The Diversity of Maryland Streams
Students will watch the Department of Natural Resources video entitled, Maryland Streams: An Undiscovered Realm.  Geomorphologically, MD streams are designated under one of the following three categories: western mountain streams, Piedmont plateau streams or coastal plains streams.  The video orally and visually describes the geological, physical and chemical characteristics of these three stream categories including the biological communities found in each of the watersheds.

By drawing from the text, Watershed Dynamics, by William S. Carlsen, students will explore how key physical and chemical factors vary within watersheds, and which characteristics determine the character and diversity of their respective biological communities. Physical characteristics will focus on temperature, turbidity and rates of flow.  Chemical Characteristics will focus on dissolved oxygen, pH, alkalinity, phosphorous, nitrogen and chloride.


Objectives
1. SWBAT Describe the major chemical characteristics that that determine the types of organisms that can live in a stream, including dissolved oxygen, nitrate, phosphate, alkalinity, pH, and chloride.

2. SWBAT Describe the physical characteristics of a stream that can 1) effect the chemistry of the stream and 2) the types of biological communities in a stream, including water temperature, turbidity, stream order, rates of flow and river substrate.

3. SWBAT to Give examples of how various land uses such as deforestation, agricultural development, mining and urban development can affect the chemical and physical qualities of a stream.
Materials
Video, Maryland Streams: An Undiscovered Realm.
Readings from Watershed Dynamics.
Readings from Maryland Streams: Take A Closer Look.
Procedure
1. Show Video, Maryland Streams (Sub-engagement and exploration). Students take notes and describe three major river/watershed categories in Maryland. Class discussion.
2. Assigned Readings, primary.  Students will be assigned readings in Watershed Dynamics by W.S. Carlsen et al which is part of the Cornell Scientific Series and published by NSTA press. Students will read, Chapter 1, "Introduction to Watershed Dynamics,"  Chapter 4, "Physical Characteristics of Streams," and Chapter 5, "Stream Chemistry" and answer chapter Questions.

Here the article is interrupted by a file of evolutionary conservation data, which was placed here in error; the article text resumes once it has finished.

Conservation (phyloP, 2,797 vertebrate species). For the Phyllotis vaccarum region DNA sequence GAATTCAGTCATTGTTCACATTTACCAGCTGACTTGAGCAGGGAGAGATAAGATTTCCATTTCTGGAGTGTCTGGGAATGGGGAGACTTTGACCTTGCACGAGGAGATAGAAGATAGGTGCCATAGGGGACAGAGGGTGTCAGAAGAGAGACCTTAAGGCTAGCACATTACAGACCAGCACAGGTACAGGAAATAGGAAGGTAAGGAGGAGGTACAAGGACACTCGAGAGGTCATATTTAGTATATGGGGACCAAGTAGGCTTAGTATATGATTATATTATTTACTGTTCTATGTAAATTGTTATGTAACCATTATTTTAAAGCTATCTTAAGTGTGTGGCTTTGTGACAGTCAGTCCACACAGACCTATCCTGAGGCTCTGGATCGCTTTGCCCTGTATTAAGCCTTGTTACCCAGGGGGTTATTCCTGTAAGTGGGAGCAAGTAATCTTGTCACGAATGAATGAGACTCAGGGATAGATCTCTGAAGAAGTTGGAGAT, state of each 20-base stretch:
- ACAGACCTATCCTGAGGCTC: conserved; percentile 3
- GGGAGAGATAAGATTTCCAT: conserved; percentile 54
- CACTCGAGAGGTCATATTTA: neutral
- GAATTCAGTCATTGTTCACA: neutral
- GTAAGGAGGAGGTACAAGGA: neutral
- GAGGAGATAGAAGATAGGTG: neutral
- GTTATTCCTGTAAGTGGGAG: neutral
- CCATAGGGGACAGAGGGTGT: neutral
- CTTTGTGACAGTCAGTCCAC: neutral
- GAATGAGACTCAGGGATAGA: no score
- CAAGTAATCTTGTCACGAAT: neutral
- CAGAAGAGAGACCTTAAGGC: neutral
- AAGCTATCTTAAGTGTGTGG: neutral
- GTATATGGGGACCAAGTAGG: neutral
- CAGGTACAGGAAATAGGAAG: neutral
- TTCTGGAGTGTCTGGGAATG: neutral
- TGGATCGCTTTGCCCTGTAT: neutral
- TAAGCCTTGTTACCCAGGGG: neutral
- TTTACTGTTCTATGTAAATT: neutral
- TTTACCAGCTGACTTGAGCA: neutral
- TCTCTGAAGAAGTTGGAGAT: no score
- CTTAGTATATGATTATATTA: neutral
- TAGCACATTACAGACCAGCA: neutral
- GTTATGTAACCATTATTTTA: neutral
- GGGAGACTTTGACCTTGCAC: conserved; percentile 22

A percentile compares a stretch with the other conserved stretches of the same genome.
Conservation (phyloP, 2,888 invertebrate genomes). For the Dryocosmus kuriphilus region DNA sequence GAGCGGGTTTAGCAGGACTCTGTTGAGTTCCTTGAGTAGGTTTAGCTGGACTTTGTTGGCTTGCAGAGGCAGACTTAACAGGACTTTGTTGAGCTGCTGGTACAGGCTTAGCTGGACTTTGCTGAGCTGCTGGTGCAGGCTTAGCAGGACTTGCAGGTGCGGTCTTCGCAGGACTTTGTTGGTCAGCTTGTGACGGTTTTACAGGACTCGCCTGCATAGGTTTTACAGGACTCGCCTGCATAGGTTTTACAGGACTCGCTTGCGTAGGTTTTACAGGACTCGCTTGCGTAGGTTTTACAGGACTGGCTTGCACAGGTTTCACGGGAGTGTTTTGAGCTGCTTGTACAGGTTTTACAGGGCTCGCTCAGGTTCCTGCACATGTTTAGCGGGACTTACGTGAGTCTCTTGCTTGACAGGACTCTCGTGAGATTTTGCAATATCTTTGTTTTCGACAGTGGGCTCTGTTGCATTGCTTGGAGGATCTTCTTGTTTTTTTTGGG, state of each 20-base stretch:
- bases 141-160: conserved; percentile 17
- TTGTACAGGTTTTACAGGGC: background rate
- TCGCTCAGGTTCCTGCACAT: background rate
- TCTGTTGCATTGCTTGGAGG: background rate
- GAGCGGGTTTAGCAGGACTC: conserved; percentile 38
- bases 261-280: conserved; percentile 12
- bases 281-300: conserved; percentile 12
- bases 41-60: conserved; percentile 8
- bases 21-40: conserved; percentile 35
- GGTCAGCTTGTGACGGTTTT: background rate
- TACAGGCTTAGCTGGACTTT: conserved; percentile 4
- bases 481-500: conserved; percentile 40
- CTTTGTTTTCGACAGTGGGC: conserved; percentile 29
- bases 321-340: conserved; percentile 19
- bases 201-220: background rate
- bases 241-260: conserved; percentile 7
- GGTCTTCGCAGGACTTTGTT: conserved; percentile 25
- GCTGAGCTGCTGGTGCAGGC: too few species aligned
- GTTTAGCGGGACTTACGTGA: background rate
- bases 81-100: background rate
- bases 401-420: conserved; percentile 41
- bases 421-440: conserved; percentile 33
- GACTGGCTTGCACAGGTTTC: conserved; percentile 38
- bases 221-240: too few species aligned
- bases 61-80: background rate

3. Advanced assigned readings: From the Mountains to the Sea, The State of Maryland's Freshwater Streams, produced by the US Environmental Protection Agency and Maryland Streams: Take a Closer Look by MD DNR offer more technical appraisals of Maryland's freshwater resources for more advanced students.
References
Maryland Streams,  (video film) Written and produced by MD DNR (2002).
From the Mountains to the Sea: The State of Maryland's Freshwater Streams, Written by MD DNR and produced by EPA (1999). 9EPA/903/R-99/023, December 1999, www.epa.gov.
Maryland Streams: Take A Close Look, Written and produced by MD DNR (2000).
Watershed Dynamics, by Carlsen, W.S. et al, NSTA Press, Arlington, VA (2005).
State Standards
1.5.6- The student will read a technical selection and interpret it appropriately.
1.5.7- The student will use, explain, and/or construct various classification systems.
2.5.1- The student will investigate various physical cycles found in the natural world.
2.5.2- The student will analyze the effects of natural cycles on human activity.
3.5.1- The student will analyze the relationships between biotic diversity and abiotic factors in environments and the resulting influence on ecosystems.
3.5.2- The student will analyze the interrelationships and interdependencies among different organisms and explain how these relationships contribute to the stabilty of the ecosystem.
3.5.3- The student will investigate how natural and man-made changes in environmental conditions will affect individual organisms and the dynamics of populations.
3.5.4- The student will illustrate how all organisms are part of and depend on two major global food webs that are positively or negatively influenced by human activity and technology.
6.1.1- The student will demonstrate that matter cycles through and between living systems and the physical environment constantly being recombined in different ways. At least nitrogen cycle carbon cycle phosphorus cycle (rock/mineral) hydrologic cycle
6.2.1- The student will explain how organisms are linked by the transfer and transformation of matter and energy at the ecosystem level. At least Photosynthesis/respiration Producers, consumers, decomposers Trophic levels Pyramid of energy/pyramid of biomass
6.2.3- The student will conclude that populations grow or decline due to a variety of factors. At least Linear/exponential growth Carrying capacity/limiting factors Species specific reproductive factors (such as birth rate, fertility rate) Factors unique to the human population (medical, agricultural, cultural) Immigration/emigration Introduced species
6.3.2- The student will evaluate the interrelationship between humans and water quality and quantity. At least fresh water supply point source/nonpoint source pollution waste water treatment thermal pollution Chesapeake Bay and its watershed eutrophication human health
6.3.3- The student will evaluate the interrelationship between humans and land resources. At least wetlands soil conservation mining solid waste management land use planning human health
6.3.4- The student will evaluate the interrelationship between humans and biological resources. At least food production/agriculture forest and wildlife resources species diversity/genetic resources integrated pest management human health
Lesson Resources